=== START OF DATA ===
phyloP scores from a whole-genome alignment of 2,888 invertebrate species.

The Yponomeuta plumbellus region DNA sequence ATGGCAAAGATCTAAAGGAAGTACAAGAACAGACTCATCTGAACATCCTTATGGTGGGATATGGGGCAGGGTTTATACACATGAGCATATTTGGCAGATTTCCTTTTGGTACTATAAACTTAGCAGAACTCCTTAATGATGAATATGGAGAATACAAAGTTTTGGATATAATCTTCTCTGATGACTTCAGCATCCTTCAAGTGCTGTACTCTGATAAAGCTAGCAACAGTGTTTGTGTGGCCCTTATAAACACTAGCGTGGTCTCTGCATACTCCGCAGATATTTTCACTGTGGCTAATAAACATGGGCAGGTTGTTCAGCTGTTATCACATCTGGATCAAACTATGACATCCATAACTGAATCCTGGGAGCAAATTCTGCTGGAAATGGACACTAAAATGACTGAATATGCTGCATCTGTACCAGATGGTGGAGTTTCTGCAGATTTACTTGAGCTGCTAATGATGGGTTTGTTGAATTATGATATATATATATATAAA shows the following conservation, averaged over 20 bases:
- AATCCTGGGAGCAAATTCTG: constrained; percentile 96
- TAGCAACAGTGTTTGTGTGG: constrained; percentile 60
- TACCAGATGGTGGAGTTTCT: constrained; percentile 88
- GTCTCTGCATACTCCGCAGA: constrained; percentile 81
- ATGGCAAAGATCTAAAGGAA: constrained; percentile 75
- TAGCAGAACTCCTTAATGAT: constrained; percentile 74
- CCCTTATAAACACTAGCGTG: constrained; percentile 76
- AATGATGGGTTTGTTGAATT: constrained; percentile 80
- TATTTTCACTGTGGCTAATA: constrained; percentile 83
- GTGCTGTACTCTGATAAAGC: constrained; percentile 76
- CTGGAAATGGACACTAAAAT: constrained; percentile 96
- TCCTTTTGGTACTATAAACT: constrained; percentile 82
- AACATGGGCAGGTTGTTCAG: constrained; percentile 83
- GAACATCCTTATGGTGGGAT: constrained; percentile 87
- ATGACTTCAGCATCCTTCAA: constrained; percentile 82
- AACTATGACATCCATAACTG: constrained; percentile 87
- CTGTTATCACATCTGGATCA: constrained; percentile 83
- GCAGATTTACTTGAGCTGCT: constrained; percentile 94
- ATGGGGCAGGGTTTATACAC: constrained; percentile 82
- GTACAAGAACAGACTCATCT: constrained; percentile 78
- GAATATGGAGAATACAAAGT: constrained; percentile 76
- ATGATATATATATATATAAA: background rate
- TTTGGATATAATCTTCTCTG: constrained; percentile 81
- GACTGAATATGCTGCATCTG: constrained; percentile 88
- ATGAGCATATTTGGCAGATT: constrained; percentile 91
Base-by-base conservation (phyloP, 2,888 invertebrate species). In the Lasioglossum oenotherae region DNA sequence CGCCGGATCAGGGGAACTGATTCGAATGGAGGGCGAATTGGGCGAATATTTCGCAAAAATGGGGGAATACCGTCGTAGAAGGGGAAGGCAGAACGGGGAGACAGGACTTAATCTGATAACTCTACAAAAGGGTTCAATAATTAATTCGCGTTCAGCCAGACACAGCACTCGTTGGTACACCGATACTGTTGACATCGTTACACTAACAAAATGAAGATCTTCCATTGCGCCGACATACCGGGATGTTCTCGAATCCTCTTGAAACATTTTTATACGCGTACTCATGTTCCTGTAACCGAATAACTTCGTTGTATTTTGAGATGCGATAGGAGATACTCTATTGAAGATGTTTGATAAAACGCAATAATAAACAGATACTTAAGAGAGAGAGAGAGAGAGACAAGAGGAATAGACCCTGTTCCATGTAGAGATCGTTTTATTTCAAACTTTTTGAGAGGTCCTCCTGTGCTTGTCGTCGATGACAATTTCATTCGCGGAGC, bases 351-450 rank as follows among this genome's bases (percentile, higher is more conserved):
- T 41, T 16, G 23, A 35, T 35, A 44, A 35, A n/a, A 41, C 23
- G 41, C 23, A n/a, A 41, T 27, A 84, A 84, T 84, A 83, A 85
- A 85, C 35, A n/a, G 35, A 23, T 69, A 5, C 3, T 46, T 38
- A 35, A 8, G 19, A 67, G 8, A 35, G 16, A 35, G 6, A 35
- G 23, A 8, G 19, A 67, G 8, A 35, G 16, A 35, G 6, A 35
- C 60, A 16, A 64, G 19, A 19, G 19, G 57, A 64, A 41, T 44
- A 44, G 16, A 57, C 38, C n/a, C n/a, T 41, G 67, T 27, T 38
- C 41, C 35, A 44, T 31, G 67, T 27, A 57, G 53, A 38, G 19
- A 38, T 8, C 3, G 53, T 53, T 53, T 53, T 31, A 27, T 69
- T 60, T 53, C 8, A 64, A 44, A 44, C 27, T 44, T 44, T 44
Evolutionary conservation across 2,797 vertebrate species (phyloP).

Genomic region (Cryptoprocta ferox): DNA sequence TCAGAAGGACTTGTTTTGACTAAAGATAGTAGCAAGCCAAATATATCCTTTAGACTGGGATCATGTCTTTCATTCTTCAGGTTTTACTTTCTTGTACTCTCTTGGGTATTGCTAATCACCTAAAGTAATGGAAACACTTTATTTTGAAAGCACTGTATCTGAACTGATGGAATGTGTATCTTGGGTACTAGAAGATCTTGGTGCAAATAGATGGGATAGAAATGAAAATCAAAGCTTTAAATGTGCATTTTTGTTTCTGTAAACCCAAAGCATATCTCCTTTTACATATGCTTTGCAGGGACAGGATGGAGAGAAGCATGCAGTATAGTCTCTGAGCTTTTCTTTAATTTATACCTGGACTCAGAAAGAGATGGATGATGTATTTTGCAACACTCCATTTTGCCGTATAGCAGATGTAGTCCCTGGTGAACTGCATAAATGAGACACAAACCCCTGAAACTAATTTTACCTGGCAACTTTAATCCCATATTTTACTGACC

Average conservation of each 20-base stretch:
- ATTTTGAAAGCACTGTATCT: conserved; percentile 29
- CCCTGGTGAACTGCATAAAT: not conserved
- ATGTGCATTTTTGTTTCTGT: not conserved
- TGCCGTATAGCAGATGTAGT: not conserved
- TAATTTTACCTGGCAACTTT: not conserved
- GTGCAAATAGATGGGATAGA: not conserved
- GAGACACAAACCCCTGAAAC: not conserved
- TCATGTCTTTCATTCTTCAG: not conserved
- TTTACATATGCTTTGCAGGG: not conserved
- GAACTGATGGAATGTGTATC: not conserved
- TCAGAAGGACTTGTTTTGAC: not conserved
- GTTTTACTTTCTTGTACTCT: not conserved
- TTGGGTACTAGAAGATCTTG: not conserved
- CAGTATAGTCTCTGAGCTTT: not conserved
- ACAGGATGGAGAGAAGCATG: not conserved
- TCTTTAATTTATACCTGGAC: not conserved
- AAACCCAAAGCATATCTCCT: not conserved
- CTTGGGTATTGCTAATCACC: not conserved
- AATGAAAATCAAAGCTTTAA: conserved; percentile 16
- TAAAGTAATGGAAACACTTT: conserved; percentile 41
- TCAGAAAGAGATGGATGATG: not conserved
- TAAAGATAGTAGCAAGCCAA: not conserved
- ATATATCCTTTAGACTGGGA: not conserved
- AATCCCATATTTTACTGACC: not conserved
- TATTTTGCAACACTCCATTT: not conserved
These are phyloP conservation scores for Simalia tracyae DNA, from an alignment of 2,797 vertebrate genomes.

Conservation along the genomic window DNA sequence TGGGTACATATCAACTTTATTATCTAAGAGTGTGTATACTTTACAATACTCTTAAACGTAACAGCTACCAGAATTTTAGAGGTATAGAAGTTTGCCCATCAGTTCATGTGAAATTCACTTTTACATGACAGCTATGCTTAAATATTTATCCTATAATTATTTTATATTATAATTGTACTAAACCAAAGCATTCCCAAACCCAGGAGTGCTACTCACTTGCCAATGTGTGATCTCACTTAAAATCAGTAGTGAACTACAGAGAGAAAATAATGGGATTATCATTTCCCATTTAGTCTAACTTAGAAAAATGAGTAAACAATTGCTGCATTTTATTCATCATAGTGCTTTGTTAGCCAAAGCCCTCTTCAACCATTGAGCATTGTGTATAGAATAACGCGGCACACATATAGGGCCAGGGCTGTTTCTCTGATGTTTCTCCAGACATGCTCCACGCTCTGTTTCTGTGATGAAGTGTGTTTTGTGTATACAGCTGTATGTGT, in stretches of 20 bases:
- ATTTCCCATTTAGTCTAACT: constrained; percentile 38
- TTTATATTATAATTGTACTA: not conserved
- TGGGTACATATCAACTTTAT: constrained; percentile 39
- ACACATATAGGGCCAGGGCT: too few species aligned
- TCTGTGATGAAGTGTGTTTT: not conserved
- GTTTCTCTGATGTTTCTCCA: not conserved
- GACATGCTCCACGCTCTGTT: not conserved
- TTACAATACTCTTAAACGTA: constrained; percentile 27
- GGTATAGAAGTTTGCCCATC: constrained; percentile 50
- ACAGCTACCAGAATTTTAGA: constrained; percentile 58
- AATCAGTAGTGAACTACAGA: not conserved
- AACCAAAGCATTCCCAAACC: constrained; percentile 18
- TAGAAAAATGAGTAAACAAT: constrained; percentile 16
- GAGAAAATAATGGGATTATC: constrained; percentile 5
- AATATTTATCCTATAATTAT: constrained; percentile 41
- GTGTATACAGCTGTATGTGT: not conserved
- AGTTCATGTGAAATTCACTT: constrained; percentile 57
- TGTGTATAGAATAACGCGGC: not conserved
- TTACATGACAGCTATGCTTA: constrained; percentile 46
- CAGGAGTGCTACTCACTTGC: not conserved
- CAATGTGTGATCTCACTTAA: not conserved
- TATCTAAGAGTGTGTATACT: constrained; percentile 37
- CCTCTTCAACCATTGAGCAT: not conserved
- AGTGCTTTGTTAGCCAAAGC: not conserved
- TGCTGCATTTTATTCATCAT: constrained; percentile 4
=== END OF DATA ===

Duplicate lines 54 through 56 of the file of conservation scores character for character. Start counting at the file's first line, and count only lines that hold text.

- TTGGGTACTAGAAGATCTTG: not conserved
- CAGTATAGTCTCTGAGCTTT: not conserved
- ACAGGATGGAGAGAAGCATG: not conserved